11 (4 draglifts)
Total lift vert:
For a zoomable, scrollable map of the areas, see this online map using Openstreetmap or Opencyclemap.
By public transport, Arosa is at the end of a very scenic (but slow) train line from Chur. The Arosa train leaves from a separate platform outside the front of Chur station (labelled Bahnhofplatz rather than a platform number), and goes through the streets of Chur before following the valley upwards (the best valley views are on the right). The station in Arosa is almost right next to the lifts, making the transfers quite painless. As always, it's worth finding out the return train times before starting your last descent, as the trains back to Chur are roughly every hour. Arosa is part of the SBB "Snow and Rail" ticket scheme, but (like Lenzerheide), they insist on a CHF 5 deposit for their lift ticket. You can get your money back from the rail station on the way back.
By car, again you need to come via Chur, and follow the valley road up. This road is extremely twisty and takes a good 45 minutes to get up the valley from Chur, with some driving nerve required. That makes the drive from Zürich just under 2 hours in total, a good half hour quicker than the train. When you get there, a day pass is currently CHF 55, plus CHF 5 card deposit.
From Zurich, you need to take the train to Chur, which connects well with the train to Arosa. Cost of the snow and rail ticket is CHF 73, plus the mandatory CHF 5 deposit when you get there. It takes around 2h30 to get there, and around 2h50 to get back.
The resort has a fair selection of lifts of all types, serving mostly blue runs and easy reds. However, many of the runs are quite variable, with some fairly steep sections interspersed between flatter bits. Most of the runs lie between around 2000m and 2650m, although at the time of writing, the runs down to the base at 1740m are still open, with only a few brown patches.
There is a large amount of off-piste, between the runs in all areas. There's also a so-called "Free Ride Mountain" area, with lots of unpisted terrain, the only snag being the awkward lift connections from the Arlenwald area to get back up. There's a fun park just below the middle cable car station.
For the runs down to the base at the end of the day, it's good to work your way over to the cable car side, for the blue run down to the base station. Otherwise you can take advantage of the free buses around Arosa to get back from the other base stations.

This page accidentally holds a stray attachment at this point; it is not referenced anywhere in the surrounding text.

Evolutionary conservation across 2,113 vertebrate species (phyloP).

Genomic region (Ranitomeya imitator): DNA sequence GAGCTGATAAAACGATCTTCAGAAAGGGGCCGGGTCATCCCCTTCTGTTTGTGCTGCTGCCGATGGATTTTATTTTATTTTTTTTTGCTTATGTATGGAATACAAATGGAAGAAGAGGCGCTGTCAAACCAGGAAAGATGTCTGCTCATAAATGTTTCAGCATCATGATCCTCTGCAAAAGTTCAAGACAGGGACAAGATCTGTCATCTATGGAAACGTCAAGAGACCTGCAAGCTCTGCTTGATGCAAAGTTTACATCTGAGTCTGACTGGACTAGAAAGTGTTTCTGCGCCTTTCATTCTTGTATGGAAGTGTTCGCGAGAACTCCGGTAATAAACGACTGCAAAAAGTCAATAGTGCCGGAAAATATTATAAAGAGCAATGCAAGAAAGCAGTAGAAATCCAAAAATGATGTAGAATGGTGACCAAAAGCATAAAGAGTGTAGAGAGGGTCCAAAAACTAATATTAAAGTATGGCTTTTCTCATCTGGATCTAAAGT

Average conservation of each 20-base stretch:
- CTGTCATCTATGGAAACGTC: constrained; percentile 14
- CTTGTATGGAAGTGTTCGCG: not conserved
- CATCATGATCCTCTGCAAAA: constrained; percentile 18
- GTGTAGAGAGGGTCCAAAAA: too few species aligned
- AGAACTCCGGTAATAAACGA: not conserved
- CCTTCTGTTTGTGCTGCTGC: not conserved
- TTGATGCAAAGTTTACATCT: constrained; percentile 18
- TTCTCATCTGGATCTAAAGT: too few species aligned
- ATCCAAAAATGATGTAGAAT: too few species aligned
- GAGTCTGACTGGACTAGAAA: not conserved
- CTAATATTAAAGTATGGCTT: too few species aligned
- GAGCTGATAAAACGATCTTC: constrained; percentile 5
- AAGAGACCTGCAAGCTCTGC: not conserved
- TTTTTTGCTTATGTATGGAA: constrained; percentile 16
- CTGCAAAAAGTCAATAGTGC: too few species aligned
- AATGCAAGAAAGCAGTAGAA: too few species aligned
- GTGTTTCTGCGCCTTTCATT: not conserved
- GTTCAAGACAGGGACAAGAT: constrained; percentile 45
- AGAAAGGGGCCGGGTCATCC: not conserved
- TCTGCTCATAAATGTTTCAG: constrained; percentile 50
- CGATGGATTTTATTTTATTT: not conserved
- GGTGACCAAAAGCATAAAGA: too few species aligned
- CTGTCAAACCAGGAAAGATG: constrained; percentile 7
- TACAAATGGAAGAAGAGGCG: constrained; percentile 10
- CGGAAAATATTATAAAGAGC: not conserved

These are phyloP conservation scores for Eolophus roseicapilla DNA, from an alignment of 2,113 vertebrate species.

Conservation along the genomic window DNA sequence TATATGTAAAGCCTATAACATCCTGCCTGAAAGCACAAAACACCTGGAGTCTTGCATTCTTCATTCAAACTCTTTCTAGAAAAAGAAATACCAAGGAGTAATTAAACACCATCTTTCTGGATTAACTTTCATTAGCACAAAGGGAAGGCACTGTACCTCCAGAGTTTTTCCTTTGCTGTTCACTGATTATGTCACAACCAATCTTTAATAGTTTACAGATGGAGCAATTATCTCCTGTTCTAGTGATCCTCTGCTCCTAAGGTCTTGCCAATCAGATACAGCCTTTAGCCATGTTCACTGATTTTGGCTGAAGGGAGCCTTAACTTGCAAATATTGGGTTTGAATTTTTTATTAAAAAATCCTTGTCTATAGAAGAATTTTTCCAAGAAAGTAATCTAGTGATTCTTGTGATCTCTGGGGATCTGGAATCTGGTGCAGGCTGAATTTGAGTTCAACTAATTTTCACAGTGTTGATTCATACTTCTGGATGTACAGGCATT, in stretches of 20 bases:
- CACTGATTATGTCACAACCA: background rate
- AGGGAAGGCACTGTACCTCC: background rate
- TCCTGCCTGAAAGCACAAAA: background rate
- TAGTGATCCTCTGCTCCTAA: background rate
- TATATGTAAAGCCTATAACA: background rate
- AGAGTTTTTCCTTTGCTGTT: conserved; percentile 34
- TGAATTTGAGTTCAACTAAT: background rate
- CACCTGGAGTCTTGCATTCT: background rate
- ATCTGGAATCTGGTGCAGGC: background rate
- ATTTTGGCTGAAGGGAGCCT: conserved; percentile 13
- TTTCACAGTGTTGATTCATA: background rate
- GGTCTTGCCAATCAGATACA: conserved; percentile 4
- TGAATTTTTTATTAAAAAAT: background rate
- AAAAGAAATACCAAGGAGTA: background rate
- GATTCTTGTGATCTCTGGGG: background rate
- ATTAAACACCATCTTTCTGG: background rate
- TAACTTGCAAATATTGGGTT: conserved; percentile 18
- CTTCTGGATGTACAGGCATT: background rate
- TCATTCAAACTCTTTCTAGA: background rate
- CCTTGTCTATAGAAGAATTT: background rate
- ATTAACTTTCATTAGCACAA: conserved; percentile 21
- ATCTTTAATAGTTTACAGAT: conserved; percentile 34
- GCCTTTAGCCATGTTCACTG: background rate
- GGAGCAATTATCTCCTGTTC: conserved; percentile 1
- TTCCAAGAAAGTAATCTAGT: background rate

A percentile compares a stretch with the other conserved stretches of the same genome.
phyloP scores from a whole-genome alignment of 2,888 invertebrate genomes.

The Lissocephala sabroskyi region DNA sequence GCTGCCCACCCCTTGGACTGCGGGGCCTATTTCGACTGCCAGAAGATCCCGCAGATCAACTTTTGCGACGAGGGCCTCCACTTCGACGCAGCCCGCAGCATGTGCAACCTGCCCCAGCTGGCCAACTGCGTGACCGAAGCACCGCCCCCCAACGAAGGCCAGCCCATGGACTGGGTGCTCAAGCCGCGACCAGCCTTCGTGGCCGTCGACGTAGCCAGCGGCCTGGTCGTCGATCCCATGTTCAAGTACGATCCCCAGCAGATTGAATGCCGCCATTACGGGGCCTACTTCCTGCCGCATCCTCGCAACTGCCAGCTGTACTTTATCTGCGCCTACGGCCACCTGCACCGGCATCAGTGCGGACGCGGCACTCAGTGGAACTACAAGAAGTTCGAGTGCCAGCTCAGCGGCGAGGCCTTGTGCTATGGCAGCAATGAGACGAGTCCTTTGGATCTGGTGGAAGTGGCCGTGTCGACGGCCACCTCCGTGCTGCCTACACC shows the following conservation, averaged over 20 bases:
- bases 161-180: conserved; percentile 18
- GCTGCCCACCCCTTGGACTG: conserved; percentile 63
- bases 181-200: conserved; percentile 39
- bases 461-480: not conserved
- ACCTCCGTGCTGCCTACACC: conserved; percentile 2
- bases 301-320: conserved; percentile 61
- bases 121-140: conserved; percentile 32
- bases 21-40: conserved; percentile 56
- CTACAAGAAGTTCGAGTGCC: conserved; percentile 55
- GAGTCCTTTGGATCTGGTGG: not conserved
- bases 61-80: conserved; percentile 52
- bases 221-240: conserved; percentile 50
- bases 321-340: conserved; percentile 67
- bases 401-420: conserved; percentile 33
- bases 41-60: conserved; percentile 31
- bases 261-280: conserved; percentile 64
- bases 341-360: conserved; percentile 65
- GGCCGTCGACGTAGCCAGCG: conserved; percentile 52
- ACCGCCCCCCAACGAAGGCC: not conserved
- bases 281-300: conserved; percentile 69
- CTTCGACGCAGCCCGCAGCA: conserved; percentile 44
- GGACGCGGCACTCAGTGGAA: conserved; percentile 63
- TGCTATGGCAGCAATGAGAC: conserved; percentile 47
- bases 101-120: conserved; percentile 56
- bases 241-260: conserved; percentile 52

Overall, Arosa gives a large area to explore, although many of the runs are quite similar to each other - you could easily just stick with a couple of lifts and get the same variety of runs (with less traversing). When we were there, the runs over towards the Hörnli side were somewhat wetter lower down than on the Weisshorn side.
Most of the slopes are very open, so navigation is not too much of a problem, although as always it would benefit from named runs and more signposting. Even the lifts here aren't named, except on the map. Take note of the last cable car time up to Weisshorn, this is currently 4:30pm.
There are a few traps for the unwary, first of all the plateau by the middle cable car station has a cluster of lift stations, but you could well find yourself walking from one to the other. Other sticking points include getting across to the bottom of the Hörnli lifts, and to the Carmenna lift. These are fine with speed, but slower riders may end up walking.
19 February 2006 - Lots of snow around but due to the high stormy winds, many of the lifts were closed for large parts of the day - at one point everything above the plateau was closed. So of course all the lift queues were pretty brutal as a result. Snow on the whole is very good, but being blown away on the tops.
No prizes for guessing arosa.ch, the slope map is available either as a plain picture or under 'karte' as an all-singing, all-dancing gadget (Flash required). Snow'n'Rail details are at railaway.ch. For snow conditions see snow-forecast.com.